The Delhi bench of National Company Law Appellate Tribunal (NCLAT) recently passed a decision in the case of Hyundai Motor India Ltd vs CCI, setting aside a fine of Rs 87 crore by Competition Commission of India (CCI) for anti-competitive practices.
The NCLAT on September 19 highlighted powers of the CCI in relation to the investigation report by the Director-General (DG), in which the tribunal held that the investigation report of the DG is merely an opinion to assist the CCI, and that while the Commission can refer to the DG report it must apply its judicial mind independently to come to any conclusion.
The CCI had imposed a penalty of Rs 87 crores on Hyundai Motor India Ltd by concluding that the company had indulged in anti-competitive practice under Section 3 and Section 4 of the Act. Upon appeal, the NCLAT observed that the CCI rather than deciding the case on its own understanding has solely referred to the DG’s investigation report and has merely reiterated the observations of the DG.
The CCI avoided its duty to arrive at its own reasoning based on the factors given under Section 19 of the Act which lays down the factors which must be considered by the commission, the NCLAT observed. The order is a welcome step as it streamlines the working of the Commission within the four corners of the Competition Act, 1962, says a law expert.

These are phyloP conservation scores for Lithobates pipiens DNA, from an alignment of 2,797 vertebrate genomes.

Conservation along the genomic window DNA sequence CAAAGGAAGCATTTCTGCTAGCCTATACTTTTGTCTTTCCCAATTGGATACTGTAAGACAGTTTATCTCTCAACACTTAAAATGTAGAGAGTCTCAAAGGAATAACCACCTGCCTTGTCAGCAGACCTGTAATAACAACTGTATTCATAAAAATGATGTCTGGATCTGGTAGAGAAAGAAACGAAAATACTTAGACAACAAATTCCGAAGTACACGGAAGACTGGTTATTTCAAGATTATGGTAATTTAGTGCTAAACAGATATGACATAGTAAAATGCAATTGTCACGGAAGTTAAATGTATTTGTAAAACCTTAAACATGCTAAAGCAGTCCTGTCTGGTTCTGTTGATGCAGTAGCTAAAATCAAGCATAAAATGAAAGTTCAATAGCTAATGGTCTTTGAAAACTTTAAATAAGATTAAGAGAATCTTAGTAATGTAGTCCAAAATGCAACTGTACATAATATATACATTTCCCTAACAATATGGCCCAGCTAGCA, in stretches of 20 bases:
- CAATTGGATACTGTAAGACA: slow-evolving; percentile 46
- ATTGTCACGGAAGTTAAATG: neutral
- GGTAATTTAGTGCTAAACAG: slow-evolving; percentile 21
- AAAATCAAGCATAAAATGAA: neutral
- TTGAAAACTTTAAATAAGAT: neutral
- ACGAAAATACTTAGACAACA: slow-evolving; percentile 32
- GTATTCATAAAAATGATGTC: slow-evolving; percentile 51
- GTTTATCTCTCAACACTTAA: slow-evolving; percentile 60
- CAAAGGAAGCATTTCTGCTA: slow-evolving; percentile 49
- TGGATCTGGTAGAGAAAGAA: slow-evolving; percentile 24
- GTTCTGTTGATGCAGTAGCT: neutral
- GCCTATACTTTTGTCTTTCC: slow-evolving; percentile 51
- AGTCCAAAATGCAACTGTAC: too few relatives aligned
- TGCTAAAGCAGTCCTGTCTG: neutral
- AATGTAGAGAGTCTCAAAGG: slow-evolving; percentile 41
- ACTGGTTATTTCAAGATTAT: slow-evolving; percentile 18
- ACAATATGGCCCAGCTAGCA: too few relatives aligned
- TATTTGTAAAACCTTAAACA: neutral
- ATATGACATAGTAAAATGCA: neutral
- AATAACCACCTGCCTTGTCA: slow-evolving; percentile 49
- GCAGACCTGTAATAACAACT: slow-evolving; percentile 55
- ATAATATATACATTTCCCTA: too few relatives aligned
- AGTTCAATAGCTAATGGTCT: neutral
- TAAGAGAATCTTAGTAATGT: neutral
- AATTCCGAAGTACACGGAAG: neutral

“This ruling is welcome as it lays down a ‘test of conscience’ for the Commission. The Commissioner’s reliance on the DG’s report must be with the consideration that the report is merely for reference and not to mould the opinion of the Commission,” Aditya Bhattacharya, Joint Partner, Lakshmikumaran & Sridharan told FE Online.
The appellate tribunal relied upon the Supreme Court ruling on a CCI vs Coordination Committee of Artistes and Technicians of West Bengal Film and Television case, where the Supreme Court “categorically” held that in cases of competition law, it is the duty of the DG as well as the CCI to decide the ‘relevant geographic market’ and ‘relevant product market’ before passing an order. The NCLAT held that in Hyundai’s case held both the DG and the CCI failed to consider these aspects and asked to refund any amount deposited by the company.
“In general terms, the ruling strongly puts forth that quasi-judicial bodies must adhere to its statutory responsibilities. What fell from the Appellate Tribunal in the Hyundai case is not new but the contents of the order clearly indicate that going forward NCLAT will very keenly observe all the working of the Commission and every action of the Commission must be based on specific evidence,” he added.